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What makes air move faster above an airplane wing?

  1. Jun 15, 2014 #1
    When looking at the shape of an airplane wing from the side, like here Karman_trefftz.gif I'm wondering what makes the air move faster above the wing. I have some questions about this:

    1. It rather looks like there is a longer distance for the air to travel above the wing than below it, but wouldn't a longer travel distance rather imply less speed? Why doesn't it?

    2. It also looks like the air must "bend" more when going on top of the wing than below it (more easily seen here: 305px-Angle_of_attack.svg.png ), wouldn't that also create more air resistance on top of the wing and thereby less speed? Why doesn't it?

    3. What is it that makes the air move faster above the wing?
     
    Last edited by a moderator: Apr 19, 2017
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  3. Jun 15, 2014 #2

    AlephZero

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    This comes up regularly on PF.Look at the "related discussions" at the bottom of the page and click on the links.

    To answer question 1 specifically, since there is a huge amount of nonsense about this on the web: if you look at the animation, the air takes a different amount of time to travel over the top and bottom surfaces of the wing, so trying to find a simple connection between the speed and the shape, or the length of the surface, is irrelevant.

    The shape is not very important except for reducing drag. Planes can fly upside down. Even a flat plate will produce plenty of lift, if it is at an angle to the air flow.
     
  4. Jun 16, 2014 #3

    CWatters

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    I agree with AlephZero. There are many different ways to think about how wings work but many are over simplifications. Including this one...

    What happens if you put a finger over the end of a hose pipe to restrict the opening. The water speeds up.
     
  5. Jun 16, 2014 #4

    rcgldr

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    Lift can be produced with a symmetrical wing or even a flat board. All that is needed is an effective angle of attack to divert the relative flow downwards. Imagine a vertical plane of air, perpendicular to the direction of travel of a wing, and what happens to that air as the wing passes through that imaginary plane. At the bottom of a wing, the air is pushed downward (lift) and a bit forward (drag) by the bottom surface of the wing. At the top of a wing, the upper surface moves forwards and downwards, and the air fills in what would otherwise be a void left behind that moving upper surface. If the effective angle of attack is not excessive, then the air accelerates mostly downward (lift) and a bit forward (drag) to fill in what would otherwise be a void. If the effective angle of attack is excessive, then the air tends to spin (vortices), resulting in less downwards acceleration and more forwards acceleration (stall).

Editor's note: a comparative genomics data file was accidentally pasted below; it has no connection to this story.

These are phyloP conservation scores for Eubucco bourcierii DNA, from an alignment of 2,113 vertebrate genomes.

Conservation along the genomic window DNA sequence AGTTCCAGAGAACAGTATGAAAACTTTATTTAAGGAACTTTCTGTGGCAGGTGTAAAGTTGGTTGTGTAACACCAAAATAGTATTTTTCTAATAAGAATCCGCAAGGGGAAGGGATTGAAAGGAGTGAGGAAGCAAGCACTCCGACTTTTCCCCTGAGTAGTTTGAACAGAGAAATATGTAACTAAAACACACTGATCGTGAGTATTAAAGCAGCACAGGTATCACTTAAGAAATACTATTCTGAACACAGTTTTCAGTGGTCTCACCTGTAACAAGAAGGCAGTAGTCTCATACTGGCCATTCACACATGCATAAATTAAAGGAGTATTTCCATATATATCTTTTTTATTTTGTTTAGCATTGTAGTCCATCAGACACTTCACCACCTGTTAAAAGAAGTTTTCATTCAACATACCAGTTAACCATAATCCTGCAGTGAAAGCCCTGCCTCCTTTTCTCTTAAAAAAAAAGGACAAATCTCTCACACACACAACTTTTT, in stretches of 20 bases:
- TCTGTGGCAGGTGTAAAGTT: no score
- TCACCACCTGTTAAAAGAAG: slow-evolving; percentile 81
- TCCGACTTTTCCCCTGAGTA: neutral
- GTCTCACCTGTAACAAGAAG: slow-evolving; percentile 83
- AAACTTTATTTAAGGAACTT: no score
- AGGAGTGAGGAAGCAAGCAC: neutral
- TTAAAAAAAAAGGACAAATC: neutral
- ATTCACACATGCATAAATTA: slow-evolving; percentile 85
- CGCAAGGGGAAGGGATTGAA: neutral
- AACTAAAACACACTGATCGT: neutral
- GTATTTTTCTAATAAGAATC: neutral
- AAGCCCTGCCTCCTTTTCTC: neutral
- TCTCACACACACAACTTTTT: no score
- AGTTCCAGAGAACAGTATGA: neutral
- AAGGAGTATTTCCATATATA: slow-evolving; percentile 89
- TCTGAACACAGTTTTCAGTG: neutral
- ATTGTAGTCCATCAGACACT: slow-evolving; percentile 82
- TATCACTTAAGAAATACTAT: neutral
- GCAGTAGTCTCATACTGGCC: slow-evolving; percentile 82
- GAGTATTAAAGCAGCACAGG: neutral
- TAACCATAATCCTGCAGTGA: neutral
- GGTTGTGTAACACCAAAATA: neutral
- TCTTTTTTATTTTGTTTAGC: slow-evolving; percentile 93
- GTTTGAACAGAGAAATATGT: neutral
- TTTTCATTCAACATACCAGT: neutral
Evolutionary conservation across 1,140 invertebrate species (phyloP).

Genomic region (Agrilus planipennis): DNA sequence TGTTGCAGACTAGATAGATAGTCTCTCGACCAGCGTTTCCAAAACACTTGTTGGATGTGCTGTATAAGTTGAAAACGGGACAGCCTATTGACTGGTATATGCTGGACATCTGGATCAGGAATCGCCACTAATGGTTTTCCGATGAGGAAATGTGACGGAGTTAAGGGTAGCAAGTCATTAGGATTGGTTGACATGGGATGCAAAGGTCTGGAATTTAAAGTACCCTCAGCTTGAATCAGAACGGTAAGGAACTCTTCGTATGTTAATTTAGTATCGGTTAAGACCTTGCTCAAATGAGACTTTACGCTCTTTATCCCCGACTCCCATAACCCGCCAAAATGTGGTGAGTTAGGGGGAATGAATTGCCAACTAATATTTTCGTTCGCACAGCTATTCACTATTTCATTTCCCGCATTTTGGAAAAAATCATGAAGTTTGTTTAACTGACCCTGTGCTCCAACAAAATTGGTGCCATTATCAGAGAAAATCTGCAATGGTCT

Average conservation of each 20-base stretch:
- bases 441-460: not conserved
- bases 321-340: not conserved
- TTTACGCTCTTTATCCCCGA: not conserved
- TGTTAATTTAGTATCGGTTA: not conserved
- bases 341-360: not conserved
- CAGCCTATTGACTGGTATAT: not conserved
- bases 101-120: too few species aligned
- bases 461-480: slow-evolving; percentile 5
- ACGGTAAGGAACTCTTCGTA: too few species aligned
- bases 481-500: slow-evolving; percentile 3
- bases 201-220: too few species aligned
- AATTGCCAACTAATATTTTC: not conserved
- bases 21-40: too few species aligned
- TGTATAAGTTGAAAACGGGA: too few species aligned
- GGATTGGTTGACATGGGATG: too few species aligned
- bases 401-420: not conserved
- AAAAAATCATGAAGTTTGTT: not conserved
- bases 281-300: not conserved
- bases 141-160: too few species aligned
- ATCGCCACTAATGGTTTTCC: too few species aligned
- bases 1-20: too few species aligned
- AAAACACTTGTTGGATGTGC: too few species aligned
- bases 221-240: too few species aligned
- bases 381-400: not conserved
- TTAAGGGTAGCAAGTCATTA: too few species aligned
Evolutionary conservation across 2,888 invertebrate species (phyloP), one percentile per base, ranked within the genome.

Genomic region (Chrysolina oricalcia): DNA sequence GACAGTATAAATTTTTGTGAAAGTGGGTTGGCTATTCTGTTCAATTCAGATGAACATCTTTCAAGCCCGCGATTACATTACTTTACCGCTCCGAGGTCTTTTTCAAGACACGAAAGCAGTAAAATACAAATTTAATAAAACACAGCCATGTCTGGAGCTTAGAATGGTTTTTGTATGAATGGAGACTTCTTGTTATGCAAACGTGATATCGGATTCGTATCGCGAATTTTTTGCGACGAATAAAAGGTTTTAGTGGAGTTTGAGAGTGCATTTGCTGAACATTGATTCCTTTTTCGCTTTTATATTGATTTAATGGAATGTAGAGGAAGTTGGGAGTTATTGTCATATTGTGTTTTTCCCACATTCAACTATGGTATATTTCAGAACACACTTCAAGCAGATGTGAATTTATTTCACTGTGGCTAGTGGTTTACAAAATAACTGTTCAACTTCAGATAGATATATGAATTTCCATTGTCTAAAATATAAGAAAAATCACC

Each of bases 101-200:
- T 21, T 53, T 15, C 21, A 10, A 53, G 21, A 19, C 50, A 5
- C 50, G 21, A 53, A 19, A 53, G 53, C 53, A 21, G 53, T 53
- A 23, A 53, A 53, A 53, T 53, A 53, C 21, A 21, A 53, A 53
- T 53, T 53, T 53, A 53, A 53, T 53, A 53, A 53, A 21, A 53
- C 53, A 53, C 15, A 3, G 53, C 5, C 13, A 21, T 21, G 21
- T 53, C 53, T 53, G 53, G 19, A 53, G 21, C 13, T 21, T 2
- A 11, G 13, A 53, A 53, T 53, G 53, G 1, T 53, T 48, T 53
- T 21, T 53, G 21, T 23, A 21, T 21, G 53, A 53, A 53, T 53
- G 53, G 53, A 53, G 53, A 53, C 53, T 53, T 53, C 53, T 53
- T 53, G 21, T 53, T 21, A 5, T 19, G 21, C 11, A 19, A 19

Since the air has momentum, acceleration of air coexists with pressure differentials when a wing produces lift, higher pressure below the wing, lower pressure above the wing. Since air accelerates from higher pressure areas to lower pressure areas, the air ends up moving faster in the lower pressure area above a wing when using the wing as a frame of reference. If using the air as a frame of reference, more of the downwards acceleration occurs above a wing than below a wing, but the maximum speed occurs somewhere behind and below the trailing edge of a wing. So the statement that air flows faster over a wing is based on using the wing as a frame of reference, as opposed to the air itself as a frame of reference.

    One of many web sites with a basic decription of how a wing works:

    http://www.avweb.com/news/airman/183261-1.html?redirected=1
     
    Last edited: Jun 16, 2014
  6. Jun 16, 2014 #5

    CWatters

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    I can't say that's the best description I've read but I've seen worse.

    The subject is much debated on the web. Many people divide into two camps and claim either Newton or Bernoulli has the "real" explanation for how a wing works but it's a false dichotomy. It's both and more.

    It's quite interesting to look at plots of lift vs angle of attack. Some non-symmetric sections can produce +ve lift at a -ve angle of attack. This one has a +ve coefficient of lift down to about -4 degrees...

    http://www.rcfoamcrafters.com/design_files/naca_airfoil.gif

    PS: Called the zero lift angle.
     
    Last edited: Jun 16, 2014
  7. Jun 16, 2014 #6

    rcgldr

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    Newton's third law always holds, the Newton third law pair of forces are the force the wing exerts onto the air, and the force the air exerts onto the wing. Newtons second law, force = mass x acceleration, mostly applies except for ground effect and viscosity issues with interfere with flow. Also standard physics principles mostly apply, such as impulse = force x time = change in momentum of a parcel of air as a wing passes through it.